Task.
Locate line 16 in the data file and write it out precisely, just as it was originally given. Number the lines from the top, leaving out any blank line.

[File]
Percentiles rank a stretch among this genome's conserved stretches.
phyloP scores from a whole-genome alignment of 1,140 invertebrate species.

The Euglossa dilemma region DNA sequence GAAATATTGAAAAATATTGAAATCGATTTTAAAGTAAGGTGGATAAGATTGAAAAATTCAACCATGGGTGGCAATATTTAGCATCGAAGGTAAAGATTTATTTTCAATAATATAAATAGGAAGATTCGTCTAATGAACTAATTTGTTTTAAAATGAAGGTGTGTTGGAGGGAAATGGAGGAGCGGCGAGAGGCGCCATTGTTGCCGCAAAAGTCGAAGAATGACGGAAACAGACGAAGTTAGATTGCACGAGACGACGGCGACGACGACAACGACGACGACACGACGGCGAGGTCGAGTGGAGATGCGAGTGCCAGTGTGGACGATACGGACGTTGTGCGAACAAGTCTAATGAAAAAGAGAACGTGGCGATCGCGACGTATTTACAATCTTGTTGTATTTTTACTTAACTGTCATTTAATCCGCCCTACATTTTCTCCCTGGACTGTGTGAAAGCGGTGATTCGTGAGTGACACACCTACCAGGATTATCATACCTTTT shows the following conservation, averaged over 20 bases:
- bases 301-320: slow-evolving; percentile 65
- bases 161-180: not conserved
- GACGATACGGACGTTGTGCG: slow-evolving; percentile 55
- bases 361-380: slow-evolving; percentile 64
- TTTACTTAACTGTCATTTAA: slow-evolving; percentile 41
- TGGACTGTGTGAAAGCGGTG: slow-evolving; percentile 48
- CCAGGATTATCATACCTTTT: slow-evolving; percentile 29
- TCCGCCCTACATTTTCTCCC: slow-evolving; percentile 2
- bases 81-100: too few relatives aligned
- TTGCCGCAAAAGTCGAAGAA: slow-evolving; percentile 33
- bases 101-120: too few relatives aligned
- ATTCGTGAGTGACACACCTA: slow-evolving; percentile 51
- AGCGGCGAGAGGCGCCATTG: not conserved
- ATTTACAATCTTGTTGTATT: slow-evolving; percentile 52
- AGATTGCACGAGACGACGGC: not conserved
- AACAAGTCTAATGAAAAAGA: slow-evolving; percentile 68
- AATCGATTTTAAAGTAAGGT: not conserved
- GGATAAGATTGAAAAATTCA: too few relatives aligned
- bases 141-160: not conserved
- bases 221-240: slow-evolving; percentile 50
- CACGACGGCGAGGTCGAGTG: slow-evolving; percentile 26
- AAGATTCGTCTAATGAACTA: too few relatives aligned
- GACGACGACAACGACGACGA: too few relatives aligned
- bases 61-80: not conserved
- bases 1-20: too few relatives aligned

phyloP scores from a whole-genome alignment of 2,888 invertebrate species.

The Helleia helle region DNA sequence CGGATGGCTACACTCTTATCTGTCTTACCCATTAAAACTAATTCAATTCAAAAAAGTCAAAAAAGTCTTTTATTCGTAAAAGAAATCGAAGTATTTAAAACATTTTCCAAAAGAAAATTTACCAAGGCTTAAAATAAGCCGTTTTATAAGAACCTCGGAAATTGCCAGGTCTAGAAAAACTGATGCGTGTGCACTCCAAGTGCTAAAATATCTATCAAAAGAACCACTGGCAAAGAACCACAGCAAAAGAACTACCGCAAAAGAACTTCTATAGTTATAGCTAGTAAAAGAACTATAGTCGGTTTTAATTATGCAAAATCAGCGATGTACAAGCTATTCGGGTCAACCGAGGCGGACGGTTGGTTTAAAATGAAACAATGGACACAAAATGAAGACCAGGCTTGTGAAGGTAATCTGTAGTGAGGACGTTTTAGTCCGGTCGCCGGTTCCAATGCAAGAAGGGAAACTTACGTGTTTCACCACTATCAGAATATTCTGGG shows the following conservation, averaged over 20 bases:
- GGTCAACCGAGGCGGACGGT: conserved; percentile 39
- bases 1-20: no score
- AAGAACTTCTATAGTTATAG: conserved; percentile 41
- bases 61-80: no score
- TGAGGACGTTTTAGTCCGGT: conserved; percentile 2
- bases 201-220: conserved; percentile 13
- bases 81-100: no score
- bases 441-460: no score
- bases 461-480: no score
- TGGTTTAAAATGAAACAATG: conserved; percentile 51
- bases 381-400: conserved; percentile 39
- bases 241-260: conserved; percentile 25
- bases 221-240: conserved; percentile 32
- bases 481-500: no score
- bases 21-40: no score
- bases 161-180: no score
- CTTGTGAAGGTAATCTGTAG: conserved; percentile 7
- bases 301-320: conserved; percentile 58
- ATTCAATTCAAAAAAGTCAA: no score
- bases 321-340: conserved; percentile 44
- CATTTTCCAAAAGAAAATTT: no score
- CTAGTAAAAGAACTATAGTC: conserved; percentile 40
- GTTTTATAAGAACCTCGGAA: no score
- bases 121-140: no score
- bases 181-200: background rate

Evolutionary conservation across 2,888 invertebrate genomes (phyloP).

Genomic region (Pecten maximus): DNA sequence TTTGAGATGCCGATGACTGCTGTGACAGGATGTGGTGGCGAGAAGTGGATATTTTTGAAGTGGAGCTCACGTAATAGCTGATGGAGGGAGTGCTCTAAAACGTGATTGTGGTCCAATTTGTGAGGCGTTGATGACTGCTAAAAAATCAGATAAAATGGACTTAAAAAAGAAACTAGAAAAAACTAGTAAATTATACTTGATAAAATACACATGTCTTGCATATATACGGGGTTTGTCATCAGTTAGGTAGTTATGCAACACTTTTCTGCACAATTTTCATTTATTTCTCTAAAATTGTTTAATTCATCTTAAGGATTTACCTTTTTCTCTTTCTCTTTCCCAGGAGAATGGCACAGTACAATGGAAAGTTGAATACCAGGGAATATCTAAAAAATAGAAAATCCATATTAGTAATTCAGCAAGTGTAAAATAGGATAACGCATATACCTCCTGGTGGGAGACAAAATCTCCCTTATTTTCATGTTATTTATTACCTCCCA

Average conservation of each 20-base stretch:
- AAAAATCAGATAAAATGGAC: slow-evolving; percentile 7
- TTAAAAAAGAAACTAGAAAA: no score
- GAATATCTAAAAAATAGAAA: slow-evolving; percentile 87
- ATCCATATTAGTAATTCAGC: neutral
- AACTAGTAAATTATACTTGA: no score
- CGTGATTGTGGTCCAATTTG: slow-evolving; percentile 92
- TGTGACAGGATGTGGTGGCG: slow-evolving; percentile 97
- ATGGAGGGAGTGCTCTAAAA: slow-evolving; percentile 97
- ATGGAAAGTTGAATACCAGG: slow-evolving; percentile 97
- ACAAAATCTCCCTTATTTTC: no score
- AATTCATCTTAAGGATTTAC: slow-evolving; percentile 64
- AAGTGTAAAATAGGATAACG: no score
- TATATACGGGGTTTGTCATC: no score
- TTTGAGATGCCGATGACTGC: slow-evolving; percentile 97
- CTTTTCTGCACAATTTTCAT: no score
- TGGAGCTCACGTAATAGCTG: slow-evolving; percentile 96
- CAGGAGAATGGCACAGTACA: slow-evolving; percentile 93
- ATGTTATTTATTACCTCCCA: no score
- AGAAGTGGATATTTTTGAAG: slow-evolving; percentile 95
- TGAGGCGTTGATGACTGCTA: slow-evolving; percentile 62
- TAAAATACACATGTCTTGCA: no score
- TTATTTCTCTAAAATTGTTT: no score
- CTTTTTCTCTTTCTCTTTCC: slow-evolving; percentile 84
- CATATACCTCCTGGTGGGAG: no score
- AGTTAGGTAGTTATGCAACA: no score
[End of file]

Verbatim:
- AGCGGCGAGAGGCGCCATTG: not conserved